The widely practiced conventional methods for skin incision to be made during autopsy process have been discussed in books devoted to forensic pathology. But while adopting one of the conventional methods of skin incision, separate incisions are invariably required for the assessment of soft tissue injury on the back and to open the spinal canal during autopsy. Further additional confirmatory (for differentiating bruise from hypostasis) or releasing incisions are required for complete exposure of the front of the neck (i.e., along the inferior border of the lower jaw and over the collar bones) and pelvic cavity (i.e., along the course of inguinal ligaments). On reconstitution of the dead body, sutured conventional incision on the front aspect of the body along with additional incisions leads to the visible artifacts over the skin surface, i.e., apparent disfigurement (mutilation) of the dead body. Therefore, these incisions are cosmetically ineffective and scare the legal heirs of the dead body.
Our proposed method for skin incision provides complete exposure of the whole circumference of the neck, thorax, and abdomen with single incision line; thereby, the operational area for autopsy assessment is almost 100%. This aspect of our incision method is in corroboration with the use of fourth incision (Patowary 2010).
On reconstitution of the dead body after autopsy with any of conventional skin incisions, there is seepage of extravasated body fluids which leads to inconvenience during transportation to the attendants of the deceased. Adoption of the fourth incision method decreases the chance of seepage to almost nil as the abdominal cavity is closed first by stitching the rectus and then the flap of skin is replaced back covering it completely (Patowary 2010).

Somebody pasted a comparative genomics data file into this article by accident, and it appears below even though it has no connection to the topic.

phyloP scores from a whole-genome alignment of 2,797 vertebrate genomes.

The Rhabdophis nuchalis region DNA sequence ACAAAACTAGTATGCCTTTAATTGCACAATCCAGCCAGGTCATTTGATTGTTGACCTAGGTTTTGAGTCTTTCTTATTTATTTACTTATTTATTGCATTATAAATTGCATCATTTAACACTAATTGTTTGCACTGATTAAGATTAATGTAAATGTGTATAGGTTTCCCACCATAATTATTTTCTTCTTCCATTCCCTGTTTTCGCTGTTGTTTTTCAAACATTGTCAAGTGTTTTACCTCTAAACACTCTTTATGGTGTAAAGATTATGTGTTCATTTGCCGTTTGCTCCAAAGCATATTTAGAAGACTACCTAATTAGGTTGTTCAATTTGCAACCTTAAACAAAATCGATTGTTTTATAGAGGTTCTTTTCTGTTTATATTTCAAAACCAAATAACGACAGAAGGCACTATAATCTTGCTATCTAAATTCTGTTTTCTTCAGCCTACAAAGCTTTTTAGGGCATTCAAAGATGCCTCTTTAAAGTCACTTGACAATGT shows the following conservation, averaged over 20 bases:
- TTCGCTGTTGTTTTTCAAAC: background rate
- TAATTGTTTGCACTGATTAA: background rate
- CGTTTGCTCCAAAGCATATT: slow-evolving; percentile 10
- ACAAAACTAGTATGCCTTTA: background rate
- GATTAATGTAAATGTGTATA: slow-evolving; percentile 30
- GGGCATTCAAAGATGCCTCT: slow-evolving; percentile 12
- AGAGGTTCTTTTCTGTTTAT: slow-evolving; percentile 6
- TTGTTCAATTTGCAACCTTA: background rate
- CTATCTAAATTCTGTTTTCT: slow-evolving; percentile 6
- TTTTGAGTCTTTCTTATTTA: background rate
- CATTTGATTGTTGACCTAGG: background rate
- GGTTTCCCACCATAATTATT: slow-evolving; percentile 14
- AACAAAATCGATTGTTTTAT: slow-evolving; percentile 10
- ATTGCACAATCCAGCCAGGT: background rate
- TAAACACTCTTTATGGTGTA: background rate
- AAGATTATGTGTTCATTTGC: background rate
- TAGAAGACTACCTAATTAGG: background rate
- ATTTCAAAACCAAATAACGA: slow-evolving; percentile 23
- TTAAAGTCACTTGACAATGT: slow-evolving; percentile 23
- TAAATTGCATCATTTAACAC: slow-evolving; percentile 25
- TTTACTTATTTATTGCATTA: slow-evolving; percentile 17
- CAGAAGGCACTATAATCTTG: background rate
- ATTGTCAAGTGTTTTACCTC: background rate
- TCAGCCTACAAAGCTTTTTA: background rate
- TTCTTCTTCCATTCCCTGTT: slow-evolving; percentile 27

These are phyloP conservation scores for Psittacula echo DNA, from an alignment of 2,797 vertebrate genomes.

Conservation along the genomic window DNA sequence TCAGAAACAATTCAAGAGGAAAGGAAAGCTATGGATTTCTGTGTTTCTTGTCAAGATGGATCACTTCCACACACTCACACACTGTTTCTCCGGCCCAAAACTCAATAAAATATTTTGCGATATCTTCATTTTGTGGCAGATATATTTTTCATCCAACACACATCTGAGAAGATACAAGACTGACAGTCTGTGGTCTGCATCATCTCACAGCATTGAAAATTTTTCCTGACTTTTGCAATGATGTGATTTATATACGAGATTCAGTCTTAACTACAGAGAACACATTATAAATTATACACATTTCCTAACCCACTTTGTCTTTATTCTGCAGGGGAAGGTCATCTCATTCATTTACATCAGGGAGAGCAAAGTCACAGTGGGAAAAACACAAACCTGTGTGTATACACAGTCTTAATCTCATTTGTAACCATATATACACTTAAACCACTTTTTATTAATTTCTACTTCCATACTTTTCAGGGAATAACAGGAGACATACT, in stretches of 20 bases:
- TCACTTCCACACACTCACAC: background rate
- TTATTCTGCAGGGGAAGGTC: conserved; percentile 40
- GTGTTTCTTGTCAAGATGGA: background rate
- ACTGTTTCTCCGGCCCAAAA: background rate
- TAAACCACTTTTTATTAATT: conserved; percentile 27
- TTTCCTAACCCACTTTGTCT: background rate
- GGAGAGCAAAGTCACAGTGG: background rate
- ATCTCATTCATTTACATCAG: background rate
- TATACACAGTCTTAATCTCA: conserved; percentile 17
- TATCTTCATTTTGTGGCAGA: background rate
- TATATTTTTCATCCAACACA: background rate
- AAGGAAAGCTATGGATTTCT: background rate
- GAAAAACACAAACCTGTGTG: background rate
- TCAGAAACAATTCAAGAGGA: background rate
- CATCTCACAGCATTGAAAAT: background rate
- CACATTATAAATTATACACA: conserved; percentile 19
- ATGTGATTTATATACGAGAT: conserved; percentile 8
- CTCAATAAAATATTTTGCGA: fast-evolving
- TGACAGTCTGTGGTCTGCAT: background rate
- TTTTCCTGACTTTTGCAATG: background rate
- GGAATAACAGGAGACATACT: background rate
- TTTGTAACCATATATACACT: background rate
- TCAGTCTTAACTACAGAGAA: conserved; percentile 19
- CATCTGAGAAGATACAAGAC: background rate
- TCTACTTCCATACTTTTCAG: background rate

In our method of skin incision, seepage is nil too. However, there is no need to stitch the muscular flap of the anterior abdominal wall due to double breast advantage as the free end of the muscular flap is reflected back opposite to the line of skin closure.
In conventional methods, stitches made on the body for closing are seen on the front aspect of the body whereas in consonance with the fourth incision in our method too, the stitches except in the front of the shoulder and inguinal region are not apparent from the front or back view of the dead body.
The fourth incision consumes time, 10 min more for opening the body and 15 min more for closing, than in “I-shaped incision” (Patowary 2010).
In contrast, our method of skin incision is shorter in length that is equal to the length of the torso of the deceased as compared to fourth incision, and further, there is no need to stitch the muscular flap separately. Thereby, the extra time taken by fourth incision is almost curtailed by our method.
The current work presents a simple procedure of skin incision for the assessment of the neck, the front as well as back of the chest, and the abdomen and discusses its advantages on the basis of existing methodologies. The technique preserves the whole flap on the front and back of the neck, chest, and abdomen, and it does not interfere with the rest of the autopsy procedure. After dissection, reassessment of the wound tract in stab and firearm injury is easier and is convenient for surgical death cases too, as the proposed skin incision is not interfering with iatrogenic surgical incisions.
Our method is friendly for autopsy surgeons and legal heirs, as it is cosmetically effective and advocates single incision. Its routine application is both feasible and useful for autopsy on female corpse, cases of death due to custodial torture, trauma on back, surgical death cases, or fatal pressure over the neck. However, any new scientific method needs its unbiased validation of its procedure and outcome in light of the different aspects of doers and beneficiaries.
The current study is based on a single case which may serve as a limitation to extrapolate findings to different settings. A validity study is being planned in the near future to establish the advantages of the new incision.